Reserves were identified to support the six initial Expeditionary Force divisions, but it quickly became clear that this was not going to be a rapid battle, rather an event that grew considerably and required ever-increasing staff with the numbers of dead and wounded dwarfing those seen from any previous major conflict.

One of the key medical events in the First World War was the series of ‘Inter-Allied Surgical Conferences’ in Paris in 1917, which were held for the purposes of establishing and disseminating best practice. The results of these were published in an attempt to prevent this knowledge being lost in a post-war ‘Walker dip’.12

Second World War

The First World War left the military and indeed the country exhausted and financially depleted. National expenditure turned to economic repair and social redevelopment. Medical field units were axed and medical recruitment into both the RN and RAMC was reduced, but even the more modest manpower targets were often not met. The RAMC particularly struggled with recruitment and retention after the First World War.13 A ‘Committee on the Medical Branches of the Defence Services’ was established to address these issues, chaired by the head of the Home Civil Service, Warren Fisher. It reported in 1934, mainly focused on improving pay and conditions for Medical Officers. Tellingly, the recommendation that the Director General of the Army Medical Services should have a seat on the Army Council was rejected,14 indicative of a continued lack of medical representation in general military planning.

Despite this, there was perhaps only a small dip in capability and performance between the world wars, mainly because so many senior figures at the start of the Second World War had served in the First. Perhaps the greatest example of this experience was Sir William Heneage Ogilvie KBE L/RAMC, who served as a volunteer in the Balkan War, a Major in the First World War and a Major General in the Second. He toured US medical units in 1943, lecturing on war surgery and particularly the ‘Seven Cardinal Sins of War Surgery’. He lamented that these lessons had been hard-learned and well-established in the First World War, and yet had to be re-learned by the new generation of surgeons who deployed for the first time during the Second World War; he later eloquently described this post-war dip in knowledge:15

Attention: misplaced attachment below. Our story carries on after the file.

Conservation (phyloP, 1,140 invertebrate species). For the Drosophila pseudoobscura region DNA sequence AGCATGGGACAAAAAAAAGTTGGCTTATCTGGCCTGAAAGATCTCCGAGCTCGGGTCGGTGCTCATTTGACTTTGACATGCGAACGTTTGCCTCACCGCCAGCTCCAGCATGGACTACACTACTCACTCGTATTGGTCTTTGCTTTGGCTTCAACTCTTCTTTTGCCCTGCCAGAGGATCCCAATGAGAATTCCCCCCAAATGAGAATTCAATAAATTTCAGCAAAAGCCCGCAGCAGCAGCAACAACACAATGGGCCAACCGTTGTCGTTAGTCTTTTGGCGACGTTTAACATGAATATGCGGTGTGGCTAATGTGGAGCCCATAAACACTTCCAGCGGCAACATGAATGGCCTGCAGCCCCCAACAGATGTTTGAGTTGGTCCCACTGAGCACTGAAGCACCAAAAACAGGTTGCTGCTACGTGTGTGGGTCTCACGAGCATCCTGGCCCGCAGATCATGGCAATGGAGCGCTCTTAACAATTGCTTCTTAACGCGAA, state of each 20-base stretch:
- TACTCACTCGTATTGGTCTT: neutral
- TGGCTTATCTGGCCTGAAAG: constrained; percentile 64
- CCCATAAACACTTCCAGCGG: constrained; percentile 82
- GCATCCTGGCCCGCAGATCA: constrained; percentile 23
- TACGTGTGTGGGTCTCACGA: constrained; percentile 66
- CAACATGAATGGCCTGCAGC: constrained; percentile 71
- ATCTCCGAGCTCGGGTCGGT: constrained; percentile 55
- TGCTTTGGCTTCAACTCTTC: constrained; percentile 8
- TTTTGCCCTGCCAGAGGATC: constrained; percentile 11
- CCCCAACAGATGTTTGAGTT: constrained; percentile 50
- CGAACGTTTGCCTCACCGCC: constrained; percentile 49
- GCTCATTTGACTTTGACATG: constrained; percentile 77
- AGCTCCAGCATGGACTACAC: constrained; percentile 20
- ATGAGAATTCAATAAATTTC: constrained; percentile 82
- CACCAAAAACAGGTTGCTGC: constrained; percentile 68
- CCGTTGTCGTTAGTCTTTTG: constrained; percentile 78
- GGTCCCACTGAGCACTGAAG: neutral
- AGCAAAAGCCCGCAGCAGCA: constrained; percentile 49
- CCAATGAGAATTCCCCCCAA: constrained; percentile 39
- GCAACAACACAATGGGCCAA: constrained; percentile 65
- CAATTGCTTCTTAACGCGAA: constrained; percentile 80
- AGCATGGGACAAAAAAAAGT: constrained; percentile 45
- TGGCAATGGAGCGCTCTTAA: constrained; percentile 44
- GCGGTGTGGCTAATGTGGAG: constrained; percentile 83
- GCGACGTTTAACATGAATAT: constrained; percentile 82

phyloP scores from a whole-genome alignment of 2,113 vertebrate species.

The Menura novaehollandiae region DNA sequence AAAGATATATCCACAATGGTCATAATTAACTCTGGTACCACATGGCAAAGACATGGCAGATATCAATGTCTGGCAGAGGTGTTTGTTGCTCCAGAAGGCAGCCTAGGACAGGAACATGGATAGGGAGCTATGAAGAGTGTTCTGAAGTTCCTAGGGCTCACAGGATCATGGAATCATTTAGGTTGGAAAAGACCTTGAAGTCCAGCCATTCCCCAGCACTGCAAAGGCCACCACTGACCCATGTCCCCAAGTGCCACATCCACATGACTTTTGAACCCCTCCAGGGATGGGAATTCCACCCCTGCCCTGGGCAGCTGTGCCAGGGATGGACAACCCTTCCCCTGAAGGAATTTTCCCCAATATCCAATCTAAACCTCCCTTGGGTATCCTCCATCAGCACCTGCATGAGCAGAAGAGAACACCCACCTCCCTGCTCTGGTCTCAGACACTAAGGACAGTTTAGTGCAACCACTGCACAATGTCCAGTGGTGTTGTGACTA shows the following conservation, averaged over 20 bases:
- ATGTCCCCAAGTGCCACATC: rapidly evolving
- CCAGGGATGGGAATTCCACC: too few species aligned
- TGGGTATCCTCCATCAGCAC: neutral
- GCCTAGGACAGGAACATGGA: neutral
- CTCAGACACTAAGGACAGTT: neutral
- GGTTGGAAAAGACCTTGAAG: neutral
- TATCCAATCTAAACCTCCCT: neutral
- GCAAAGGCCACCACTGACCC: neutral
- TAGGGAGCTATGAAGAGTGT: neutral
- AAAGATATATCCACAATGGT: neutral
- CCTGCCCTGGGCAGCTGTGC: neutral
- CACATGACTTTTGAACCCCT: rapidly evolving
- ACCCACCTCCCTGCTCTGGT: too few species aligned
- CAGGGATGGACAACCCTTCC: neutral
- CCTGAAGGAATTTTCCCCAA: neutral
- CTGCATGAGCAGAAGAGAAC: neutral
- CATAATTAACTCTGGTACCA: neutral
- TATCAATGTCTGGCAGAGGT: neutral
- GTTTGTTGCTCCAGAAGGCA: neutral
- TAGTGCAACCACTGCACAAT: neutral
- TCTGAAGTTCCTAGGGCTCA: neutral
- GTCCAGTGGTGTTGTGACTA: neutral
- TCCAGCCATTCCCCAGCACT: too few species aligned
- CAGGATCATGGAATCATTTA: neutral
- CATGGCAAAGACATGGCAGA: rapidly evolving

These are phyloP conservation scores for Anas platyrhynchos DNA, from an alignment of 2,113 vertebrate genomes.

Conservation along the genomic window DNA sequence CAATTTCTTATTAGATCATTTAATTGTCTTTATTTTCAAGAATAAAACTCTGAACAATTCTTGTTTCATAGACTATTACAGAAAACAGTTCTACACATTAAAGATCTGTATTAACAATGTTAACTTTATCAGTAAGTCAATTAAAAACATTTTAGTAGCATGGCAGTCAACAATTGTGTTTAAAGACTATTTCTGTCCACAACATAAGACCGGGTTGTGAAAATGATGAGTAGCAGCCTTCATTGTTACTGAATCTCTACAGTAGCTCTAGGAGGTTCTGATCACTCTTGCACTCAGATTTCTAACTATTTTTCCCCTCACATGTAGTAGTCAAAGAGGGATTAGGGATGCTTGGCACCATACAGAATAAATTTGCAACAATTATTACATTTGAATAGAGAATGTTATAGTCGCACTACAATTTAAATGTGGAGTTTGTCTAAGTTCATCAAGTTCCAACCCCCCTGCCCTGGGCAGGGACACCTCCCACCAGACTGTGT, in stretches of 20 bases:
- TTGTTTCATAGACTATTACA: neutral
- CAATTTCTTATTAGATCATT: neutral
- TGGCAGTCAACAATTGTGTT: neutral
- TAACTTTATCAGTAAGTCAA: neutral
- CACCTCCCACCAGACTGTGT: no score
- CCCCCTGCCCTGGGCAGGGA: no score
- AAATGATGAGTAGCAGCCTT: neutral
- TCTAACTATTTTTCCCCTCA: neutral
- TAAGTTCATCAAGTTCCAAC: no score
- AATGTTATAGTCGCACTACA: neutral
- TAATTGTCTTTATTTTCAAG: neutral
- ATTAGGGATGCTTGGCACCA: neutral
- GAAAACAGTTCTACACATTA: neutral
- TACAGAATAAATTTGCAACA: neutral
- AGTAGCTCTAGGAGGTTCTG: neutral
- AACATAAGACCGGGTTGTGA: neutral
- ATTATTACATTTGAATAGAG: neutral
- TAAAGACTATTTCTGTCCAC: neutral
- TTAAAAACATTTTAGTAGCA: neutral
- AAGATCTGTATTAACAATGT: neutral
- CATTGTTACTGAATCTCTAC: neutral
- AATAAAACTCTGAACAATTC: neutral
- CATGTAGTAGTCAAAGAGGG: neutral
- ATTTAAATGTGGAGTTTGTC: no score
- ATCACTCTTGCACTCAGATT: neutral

‘What are the lessons of War? The school of war in which we learned those lessons is to return from postgraduate concern with surgical details which occupy our minds in peace-time, to the study of the basic principles of surgery, the reactions of the human body to injury and infection. These principles are unchanging. They have remained the same since the first super ape hit his fellow super ape with a club. They were the same in the Trojan War as they were in Korea. But in each period of peace they are forgotten and in each war they must be relearned before the detailed advances that have been made since the previous war can be incorporated into them.’

Korea and the Falklands

The period after the Second World War followed a similar pattern to that after the First; the military contracted in numbers, but disproportionately so in the Medical Services. Furthermore, as the military adapted their technology to the atomic, jet and computer age, medical equipment was not updated.13 The Korean War saw a return to high-intensity warfare and the RN again employed a Role 3 Hospital Ship, in this case HMHS MAINE, which transferred casualties between Korea and Japan while providing surgical and nursing care.16

Unfortunately, the lessons of the utility of Maritime Role 3 had been forgotten by the time the RN unexpectedly found itself planning large-scale operations in a distant theatre. There had been no hospital ships in the fleet for decades when the Task Group steamed to the South Atlantic in 1982. To solve this problem, a P&O Cruiser was taken up from trade and rapidly converted to a hospital ship.17,18